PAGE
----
New research finds public overestimates opposition to new bike lanes by 50%

New research commissioned by Cycling UK shows individuals see the benefits of more bike lanes in the UK but overestimates public opposition by more than 50 per cent.

Cycling UK is concerned this incorrect perception of public opinion is preventing councils from having the confidence to roll out new cycle lanes and low traffic neighbourhoods, as they don’t realise the public support is three times more than opposition.

The findings were revealed in a poll carried out by YouGov on behalf of the national cycling charity, Cycling UK, which found when asked more than half of the UK supported government schemes, including new cycle lanes, to encourage people to cycle and walk more (56%), while a fifth opposed them (19%) and only a tenth strongly opposed them (10%).

When asked their views on whether the public was in favour of schemes to encourage walking and cycling, including cycle lanes, there was a dramatic shift. One in five (19%) people stated they were opposed to these schemes themselves, while this increases to 29% who thought the general public at large were opposed to them. Estimates of public support for the government schemes were also considerably lower (33%) than the actual levels of support when people were asked about their own views (56%).

Evidence from multiple experts show cycle lanes and other active travel interventions get more people walking and cycling, reduce congestion, benefit business, are cost effective and have both public health and environmental benefits is overwhelming.

Cycling UK’s head of campaigns, Duncan Dollimore said:

“Cycling UK is concerned councils’ overestimation of opposition to bike lanes and other means to ensure people can travel safely and children go to school without risk or danger is preventing proper analysis of the evidence. But too many councils are overestimating the opposition to these schemes and overlooking the evidence.

“In recent months Cycling UK has seen multiple reports of people claiming there is widespread opposition to the building of new bike lanes, but this and other surveys shows there’s nothing widespread about it – just a small number of loud voices. This survey shows people clearly want safer, cleaner streets where they feel confident their children can play and exercise without threat of danger, but they overestimate public opposition to bike lanes massively.”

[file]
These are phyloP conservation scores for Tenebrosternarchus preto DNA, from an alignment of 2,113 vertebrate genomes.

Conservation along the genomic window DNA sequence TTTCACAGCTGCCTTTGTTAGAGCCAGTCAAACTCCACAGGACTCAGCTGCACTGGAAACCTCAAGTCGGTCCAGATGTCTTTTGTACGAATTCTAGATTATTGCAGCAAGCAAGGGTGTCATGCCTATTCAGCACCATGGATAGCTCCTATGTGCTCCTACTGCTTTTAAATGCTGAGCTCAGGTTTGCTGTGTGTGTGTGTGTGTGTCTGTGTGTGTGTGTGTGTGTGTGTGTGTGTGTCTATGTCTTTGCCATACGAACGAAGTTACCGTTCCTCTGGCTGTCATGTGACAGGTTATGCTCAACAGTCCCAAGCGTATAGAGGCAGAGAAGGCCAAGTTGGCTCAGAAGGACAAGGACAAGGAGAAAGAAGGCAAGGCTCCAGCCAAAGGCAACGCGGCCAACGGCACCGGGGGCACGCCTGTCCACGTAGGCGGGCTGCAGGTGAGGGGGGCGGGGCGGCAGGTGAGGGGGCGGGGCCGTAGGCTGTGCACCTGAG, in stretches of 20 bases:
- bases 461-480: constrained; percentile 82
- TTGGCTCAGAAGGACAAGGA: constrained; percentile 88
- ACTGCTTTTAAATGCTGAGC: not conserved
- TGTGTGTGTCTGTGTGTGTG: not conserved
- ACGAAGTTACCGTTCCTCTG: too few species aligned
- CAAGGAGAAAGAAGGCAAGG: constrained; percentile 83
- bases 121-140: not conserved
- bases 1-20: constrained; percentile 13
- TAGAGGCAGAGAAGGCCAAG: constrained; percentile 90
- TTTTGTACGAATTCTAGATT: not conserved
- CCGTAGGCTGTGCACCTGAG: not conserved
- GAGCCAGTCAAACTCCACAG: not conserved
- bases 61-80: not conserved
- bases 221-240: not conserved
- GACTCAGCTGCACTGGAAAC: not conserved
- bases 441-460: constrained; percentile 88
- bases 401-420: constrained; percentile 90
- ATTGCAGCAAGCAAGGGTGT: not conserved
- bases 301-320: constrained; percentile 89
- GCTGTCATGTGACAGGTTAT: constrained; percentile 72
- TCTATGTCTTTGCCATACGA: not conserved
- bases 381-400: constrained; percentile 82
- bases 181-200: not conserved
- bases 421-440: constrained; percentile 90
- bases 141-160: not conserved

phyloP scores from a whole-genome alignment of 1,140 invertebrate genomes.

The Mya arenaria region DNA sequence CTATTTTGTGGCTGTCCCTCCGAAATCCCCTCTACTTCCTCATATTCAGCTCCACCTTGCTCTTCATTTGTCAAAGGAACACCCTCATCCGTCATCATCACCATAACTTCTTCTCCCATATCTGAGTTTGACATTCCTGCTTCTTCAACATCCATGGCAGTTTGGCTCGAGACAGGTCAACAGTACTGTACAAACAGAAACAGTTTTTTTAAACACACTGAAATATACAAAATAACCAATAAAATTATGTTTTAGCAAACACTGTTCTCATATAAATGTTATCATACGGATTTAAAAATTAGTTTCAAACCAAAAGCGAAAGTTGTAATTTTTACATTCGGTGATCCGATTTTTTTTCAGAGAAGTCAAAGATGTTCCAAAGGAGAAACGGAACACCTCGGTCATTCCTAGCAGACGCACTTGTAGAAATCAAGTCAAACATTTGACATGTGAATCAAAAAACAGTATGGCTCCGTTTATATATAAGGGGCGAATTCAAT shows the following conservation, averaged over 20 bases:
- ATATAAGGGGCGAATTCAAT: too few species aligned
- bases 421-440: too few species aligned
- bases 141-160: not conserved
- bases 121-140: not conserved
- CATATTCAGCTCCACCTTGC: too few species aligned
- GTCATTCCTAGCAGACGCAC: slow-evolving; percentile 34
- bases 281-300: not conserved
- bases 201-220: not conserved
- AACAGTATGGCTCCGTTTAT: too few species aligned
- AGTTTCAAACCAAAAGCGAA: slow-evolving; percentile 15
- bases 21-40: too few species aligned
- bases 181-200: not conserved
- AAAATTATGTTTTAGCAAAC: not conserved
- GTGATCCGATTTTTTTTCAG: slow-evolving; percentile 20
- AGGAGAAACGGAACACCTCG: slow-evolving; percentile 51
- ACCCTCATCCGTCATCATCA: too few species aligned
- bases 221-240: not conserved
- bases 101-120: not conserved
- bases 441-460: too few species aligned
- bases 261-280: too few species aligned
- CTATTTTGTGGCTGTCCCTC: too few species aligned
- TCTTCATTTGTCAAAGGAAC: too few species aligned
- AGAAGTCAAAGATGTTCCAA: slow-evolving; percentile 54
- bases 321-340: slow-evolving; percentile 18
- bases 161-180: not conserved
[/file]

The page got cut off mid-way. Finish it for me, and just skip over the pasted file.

Last week the Transport Secretary Grant Shapps released £175m to councils in England for building new cycle and walking facilities. He also wrote to councils urging them to rely on evidence rather than the “loudest voices”:

"Consultation should include objective tests of public opinion, such as scientific polling, to cut through the noise and passion schemes can generate and gather a truly representative picture of local views. It should engage stakeholders, including local MPs, but it should not be confused with listening only to the loudest voices or giving any one group a veto.”

Cycling UK however is concerned that for many councils the attention given to the “loudest voices” is having an undue influence on decision making, citing Kent as an example, where a third of new active travel schemes have been removed following vocal local opposition.

The charity hopes this latest research will reassure local decision makers that the silent majority are in favour of safer and more child friendly streets.

“‘He who shouts loudest’ is no way to run public policy – especially when it’s not representative and has such a negative impact on safety, the environment, local economy and public health,” said Mr Dollimore. “Councils must look to proceed on the basis of data and evidence, and this survey shows that this is what the vast majority of the public want and expect.”

The research also found close to four fifths of UK residents (79%) saw the amount of motor traffic as the primary reason for congestion. Just under two thirds saw driving short, local journeys (59%) and just over half thought the number of vans and lorries on the road (52%) as further contributory factors.

Compared to these, only 26% thought bike lanes contributed to congestion – marginally lower than those who thought an increase in home delivery services (27%) were to blame.

Notes to editors

  1. Cycling UK, the national cycling charity, inspires and helps people to cycle and keep cycling, whatever kind of cycling they do or would like to do. Over a century’s experience tells us that cycling is more than useful transport; it makes you feel good, gives you a sense of freedom and creates a better environment for everyone.
  2. All figures, unless otherwise stated, are from YouGov Plc.  Total sample size was 2094 adults. Fieldwork was undertaken between 12th - 13th November 2020.  The survey was carried out online. The figures have been weighted and are representative of all UK adults (aged 18+).
  3. For a collation of research proving the benefits of active travel see:

Press contact information

For more information, please contact the national Cycling UK press office. Due to the restrictions caused by the coronavirus outbreak, currently the main press office number (01483 238 315) is not being monitored. If you would like to speak to a member of the press office please email or call 07786 320 713.